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by Shari McDaid
06 April 2022
Associate Feature: Poor mental health is too high a price

Associate Feature: Poor mental health is too high a price

Poor mental health causes significant harm to individuals, families and our communities.  It also costs a staggering £8.8 billion per year to the Scottish economy.

This is not inevitable.  Mental health problems of all kinds can be prevented. 

Our new report in partnership with the London School of Economics and Political Science, ‘The economic case for investing in the prevention of mental health conditions in the UK’, provides the most up to date analysis of the financial impact of mental health problems on the Scottish and UK economies.  Helpfully, it also presents an overview of the best-evidenced, most cost-effective interventions to prevent mental health problems. Taken together, the report makes the case for a prevention-based approach to mental health which can improve mental wellbeing for people all over Scotland while reducing the financial cost.  

We must take the current opportunities of new local councils and the refresh of the national Mental Health Strategy, to revolutionise our approach to mental health in Scotland. It’s time to increase investment in population-level prevention of mental health problems.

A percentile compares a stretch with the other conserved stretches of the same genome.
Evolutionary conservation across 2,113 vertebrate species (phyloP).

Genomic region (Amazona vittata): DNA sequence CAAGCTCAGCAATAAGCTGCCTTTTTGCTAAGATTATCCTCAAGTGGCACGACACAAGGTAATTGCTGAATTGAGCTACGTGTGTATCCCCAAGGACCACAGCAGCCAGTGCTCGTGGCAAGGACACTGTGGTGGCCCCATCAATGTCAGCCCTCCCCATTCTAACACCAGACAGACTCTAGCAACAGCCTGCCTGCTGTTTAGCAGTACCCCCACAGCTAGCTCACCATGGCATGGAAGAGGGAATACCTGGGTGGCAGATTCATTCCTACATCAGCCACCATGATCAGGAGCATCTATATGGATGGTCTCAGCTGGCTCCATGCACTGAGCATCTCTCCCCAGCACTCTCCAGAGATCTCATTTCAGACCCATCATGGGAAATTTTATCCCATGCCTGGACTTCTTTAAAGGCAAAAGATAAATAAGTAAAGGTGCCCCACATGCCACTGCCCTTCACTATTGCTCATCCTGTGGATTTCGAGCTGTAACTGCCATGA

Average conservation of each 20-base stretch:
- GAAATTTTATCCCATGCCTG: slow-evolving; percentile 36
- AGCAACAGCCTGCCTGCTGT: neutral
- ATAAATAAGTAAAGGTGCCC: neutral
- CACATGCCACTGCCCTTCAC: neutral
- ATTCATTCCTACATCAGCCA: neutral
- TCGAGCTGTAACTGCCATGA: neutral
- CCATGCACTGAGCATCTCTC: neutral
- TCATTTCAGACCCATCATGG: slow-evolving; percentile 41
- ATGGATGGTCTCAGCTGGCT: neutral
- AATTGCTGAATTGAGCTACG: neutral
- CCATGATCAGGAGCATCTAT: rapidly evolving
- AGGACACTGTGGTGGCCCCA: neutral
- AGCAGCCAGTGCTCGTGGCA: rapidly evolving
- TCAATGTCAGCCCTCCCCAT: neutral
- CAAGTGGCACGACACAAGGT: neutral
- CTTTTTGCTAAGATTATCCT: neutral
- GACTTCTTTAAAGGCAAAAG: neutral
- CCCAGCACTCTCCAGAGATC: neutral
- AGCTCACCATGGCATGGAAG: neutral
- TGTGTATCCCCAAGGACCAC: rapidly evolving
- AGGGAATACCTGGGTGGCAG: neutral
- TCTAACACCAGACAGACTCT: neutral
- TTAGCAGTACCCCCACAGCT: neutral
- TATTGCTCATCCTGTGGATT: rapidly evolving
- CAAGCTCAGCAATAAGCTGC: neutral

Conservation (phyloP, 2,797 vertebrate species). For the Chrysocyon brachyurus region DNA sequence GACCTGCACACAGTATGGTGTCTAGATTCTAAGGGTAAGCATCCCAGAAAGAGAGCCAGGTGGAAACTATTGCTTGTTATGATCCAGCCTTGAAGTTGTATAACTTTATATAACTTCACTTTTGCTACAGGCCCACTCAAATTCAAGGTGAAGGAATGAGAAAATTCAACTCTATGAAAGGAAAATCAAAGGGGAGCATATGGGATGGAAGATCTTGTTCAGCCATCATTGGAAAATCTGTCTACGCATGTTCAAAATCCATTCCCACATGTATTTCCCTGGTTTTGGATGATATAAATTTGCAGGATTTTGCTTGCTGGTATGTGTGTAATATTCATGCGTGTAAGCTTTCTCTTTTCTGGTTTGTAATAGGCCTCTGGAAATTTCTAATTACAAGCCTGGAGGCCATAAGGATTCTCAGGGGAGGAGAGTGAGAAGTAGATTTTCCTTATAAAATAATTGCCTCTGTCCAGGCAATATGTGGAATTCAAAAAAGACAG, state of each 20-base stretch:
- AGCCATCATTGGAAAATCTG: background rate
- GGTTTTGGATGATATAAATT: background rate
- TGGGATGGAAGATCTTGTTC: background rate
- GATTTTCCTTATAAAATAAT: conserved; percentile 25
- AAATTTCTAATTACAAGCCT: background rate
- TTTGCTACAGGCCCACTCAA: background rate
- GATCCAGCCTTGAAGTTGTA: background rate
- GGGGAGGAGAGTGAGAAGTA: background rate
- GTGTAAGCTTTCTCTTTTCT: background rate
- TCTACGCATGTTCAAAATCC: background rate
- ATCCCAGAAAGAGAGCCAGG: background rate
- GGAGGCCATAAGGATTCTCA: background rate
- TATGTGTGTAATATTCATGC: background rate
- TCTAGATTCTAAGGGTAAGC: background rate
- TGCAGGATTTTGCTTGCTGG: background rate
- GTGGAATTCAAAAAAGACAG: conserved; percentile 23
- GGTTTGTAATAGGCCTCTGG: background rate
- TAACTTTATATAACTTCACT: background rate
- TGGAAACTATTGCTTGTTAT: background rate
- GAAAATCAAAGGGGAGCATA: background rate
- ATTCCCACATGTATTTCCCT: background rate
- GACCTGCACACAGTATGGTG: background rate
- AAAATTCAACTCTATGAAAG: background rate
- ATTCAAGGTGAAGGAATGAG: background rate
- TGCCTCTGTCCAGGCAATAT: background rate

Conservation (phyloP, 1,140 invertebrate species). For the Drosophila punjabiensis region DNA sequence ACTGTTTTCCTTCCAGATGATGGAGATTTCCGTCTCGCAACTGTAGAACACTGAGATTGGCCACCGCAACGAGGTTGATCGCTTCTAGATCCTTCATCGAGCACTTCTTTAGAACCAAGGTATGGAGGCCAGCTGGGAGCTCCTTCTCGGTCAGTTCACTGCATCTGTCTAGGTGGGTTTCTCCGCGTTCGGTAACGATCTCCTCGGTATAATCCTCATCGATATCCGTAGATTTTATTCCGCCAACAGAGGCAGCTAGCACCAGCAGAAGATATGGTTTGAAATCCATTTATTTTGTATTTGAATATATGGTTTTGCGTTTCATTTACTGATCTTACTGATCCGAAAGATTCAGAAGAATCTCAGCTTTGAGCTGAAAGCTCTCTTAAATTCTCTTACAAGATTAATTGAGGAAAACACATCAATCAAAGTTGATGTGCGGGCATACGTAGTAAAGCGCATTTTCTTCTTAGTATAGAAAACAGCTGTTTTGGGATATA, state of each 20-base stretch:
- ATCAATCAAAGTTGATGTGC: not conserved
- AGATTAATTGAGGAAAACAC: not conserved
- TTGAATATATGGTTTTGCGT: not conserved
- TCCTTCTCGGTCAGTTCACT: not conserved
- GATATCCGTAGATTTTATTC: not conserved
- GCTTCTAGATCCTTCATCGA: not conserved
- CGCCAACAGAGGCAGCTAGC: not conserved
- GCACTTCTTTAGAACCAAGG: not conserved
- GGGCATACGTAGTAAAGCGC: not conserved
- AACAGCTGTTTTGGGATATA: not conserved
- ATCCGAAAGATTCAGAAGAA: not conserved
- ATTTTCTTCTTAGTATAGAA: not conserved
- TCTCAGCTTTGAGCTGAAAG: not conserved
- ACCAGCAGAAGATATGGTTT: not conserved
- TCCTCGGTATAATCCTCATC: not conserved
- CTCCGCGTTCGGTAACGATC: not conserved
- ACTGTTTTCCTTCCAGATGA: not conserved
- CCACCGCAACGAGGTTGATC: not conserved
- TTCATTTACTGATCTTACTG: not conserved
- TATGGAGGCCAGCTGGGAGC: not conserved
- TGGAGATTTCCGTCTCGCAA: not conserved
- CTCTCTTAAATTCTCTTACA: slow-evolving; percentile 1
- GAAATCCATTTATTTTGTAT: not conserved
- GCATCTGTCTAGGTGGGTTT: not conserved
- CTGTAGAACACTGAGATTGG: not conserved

Our study describes some well-evidenced programmes that can prevent development of poor mental health throughout people’s lives such as anti-bullying in schools, parenting programmes, creating supportive and inclusive workplaces, and tackling social isolation in older adults. If implemented widely, they would not only support people to live well but offer significant financial returns.   Some programmes evaluated showed long term savings of up to £15 per every £1 spent.  

Poor mental health is stopping us from achieving our full potential in Scotland.  We can’t only treat our way out of the burgeoning mental health crisis.  We cannot afford the spiralling costs to both people’s wellbeing and our economy.  We urge the Scottish Government and all local councils to pay attention to what the evidence is telling us and commit to prioritising prevention in public mental health. 

This article is sponsored by the Mental Health Foundation.

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